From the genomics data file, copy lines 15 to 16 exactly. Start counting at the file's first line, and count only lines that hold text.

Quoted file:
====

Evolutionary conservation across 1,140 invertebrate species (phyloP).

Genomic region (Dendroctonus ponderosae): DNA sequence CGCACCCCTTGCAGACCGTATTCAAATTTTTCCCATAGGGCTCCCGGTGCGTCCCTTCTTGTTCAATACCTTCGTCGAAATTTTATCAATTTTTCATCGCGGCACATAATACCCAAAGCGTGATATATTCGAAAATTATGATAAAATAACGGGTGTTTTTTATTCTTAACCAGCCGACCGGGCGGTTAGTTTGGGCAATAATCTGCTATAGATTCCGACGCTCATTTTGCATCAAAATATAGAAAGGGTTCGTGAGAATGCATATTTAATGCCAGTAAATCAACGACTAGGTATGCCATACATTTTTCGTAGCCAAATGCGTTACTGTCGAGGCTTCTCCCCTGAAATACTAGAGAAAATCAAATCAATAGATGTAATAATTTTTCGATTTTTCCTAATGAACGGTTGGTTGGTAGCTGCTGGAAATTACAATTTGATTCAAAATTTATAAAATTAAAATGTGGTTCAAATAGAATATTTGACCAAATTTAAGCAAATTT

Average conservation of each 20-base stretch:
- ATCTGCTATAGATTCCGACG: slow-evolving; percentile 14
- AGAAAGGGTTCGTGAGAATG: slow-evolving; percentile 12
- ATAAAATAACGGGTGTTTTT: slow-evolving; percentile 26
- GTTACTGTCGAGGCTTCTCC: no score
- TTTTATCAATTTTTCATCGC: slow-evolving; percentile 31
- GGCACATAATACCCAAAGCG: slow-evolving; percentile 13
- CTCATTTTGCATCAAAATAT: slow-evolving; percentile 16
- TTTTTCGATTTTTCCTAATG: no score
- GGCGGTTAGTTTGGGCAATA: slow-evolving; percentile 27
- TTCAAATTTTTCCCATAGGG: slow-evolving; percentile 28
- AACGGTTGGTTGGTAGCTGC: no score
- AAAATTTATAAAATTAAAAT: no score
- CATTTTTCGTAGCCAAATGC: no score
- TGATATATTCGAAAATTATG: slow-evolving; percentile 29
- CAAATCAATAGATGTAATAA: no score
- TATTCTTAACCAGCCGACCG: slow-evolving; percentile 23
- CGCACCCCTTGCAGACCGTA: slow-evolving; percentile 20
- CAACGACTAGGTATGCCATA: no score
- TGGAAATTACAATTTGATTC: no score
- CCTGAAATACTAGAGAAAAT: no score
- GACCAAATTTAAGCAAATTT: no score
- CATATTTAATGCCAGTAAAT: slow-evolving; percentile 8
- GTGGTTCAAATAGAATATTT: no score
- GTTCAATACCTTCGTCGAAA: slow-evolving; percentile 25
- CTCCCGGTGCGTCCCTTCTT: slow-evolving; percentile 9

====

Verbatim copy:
- AAAATTTATAAAATTAAAAT: no score
- CATTTTTCGTAGCCAAATGC: no score